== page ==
Experts call on private sector to support education on nutrition deficiency – NIGERIAN TRIBUNE (press release) (blog)

Posted: at 8:45 am


Stakeholders and experts in the nutrition sector have called on the private sector to strengthen nutrition education through communication tools and strategies against the backdrop of startling revelation that globally, an estimated 165 million children under the age of 5 years are stunted, while 52 million deficient in key vitamins and minerals.

The Country Coordinator, SUN Business Network, a private sector initiative geared towards improving nutrition in over 29 nations in the world, Uduak IgbekaIn, made the call, while speaking at a recent workshop with the theme: Nutrition Communication and Social Media Marketing.

The workshop also had in attendance officials from the National Agency for Food and Drug Administration and Control (NAFDAC), Standard Organization of Nigeria (SON) and Federal Ministry of Health who provided regulatory perspectives on food related policies, among others.

IgbekaIn advocated the need to support businesses to better communicate nutrition to consumers and also to sensitize them on how to maximize the social media for better marketing of nutritious foods, which he said had become more imperative.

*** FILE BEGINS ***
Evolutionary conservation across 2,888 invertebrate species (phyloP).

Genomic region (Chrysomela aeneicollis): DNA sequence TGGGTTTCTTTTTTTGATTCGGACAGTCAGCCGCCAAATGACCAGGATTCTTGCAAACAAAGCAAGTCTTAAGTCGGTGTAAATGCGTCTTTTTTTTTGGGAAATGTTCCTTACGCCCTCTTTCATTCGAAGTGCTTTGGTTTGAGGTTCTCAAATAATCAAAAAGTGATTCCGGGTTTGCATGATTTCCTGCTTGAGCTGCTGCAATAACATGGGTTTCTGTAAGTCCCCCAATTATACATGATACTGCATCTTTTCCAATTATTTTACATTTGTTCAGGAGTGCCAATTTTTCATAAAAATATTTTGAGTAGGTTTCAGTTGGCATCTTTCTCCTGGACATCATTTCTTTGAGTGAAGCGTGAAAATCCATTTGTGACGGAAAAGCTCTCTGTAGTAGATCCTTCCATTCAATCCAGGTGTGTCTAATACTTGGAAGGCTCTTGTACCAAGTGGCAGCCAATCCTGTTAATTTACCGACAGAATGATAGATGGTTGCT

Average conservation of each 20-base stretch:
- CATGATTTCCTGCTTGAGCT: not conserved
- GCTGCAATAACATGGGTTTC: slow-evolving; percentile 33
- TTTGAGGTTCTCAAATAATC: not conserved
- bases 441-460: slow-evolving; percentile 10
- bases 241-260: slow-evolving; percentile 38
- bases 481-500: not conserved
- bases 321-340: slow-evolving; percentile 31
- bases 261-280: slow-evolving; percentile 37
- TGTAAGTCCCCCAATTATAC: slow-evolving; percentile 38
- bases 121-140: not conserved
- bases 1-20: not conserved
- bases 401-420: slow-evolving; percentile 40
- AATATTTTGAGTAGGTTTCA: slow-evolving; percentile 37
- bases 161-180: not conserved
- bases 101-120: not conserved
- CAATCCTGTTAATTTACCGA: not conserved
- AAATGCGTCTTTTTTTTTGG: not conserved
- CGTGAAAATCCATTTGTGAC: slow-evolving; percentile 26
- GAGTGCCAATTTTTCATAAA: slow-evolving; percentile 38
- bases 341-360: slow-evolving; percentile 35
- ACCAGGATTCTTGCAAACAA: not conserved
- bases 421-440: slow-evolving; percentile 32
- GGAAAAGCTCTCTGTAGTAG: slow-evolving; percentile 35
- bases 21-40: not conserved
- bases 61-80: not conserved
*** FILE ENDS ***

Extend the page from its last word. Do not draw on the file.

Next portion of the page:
According to her, Delivering the right nutrition messages has become necessary as the average consumer has become more inquisitive about the nutritional value of any product, which can be easily accessed from the comfort of their smart phones.

Businesses involved in food and related activities must get themselves acquainted with different social media platforms in order to get their product across to the desired consumer.

While insisting that the importance of how to craft the message cannot be over emphasized to suit not only the platform, but the kind of consumer being targeted, Uduak stressed that the SUN Business network was a network of businesses that had an interest in nutrition and also expanding the nutrition market.

Regulators including NAFDAC, SON and Federal Ministry of Health officials, who also attended the workshop, provided regulatory perspectives on food related policies including the International Code of Marketing of Breast Milk Substitutes (BMS).

They also provided clarity to participants on the expectations of the government from product development to product registration as well as communication to consumers.

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Experts call on private sector to support education on nutrition deficiency - NIGERIAN TRIBUNE (press release) (blog)

Urban Fitness League wants to make Brooklyn’s sport famous – Metro US

Posted: at 8:44 am


Brooklyn has a home-grown sport thats made it all the way to China and Australia, but hasnt really become a movement here.

Best known as extreme calisthenics or street workout, neither of those terms does it justice. Think more like breakdancing in the air, somewhere between parkour and Cirque du Soleil.

Men and women use only their body weight and the makeshift uneven bars they find on public jungle gyms, turning their workouts into tests of balance, agility and stamina. Oh, you can do a plank? Try doing it hanging backwards from a bar.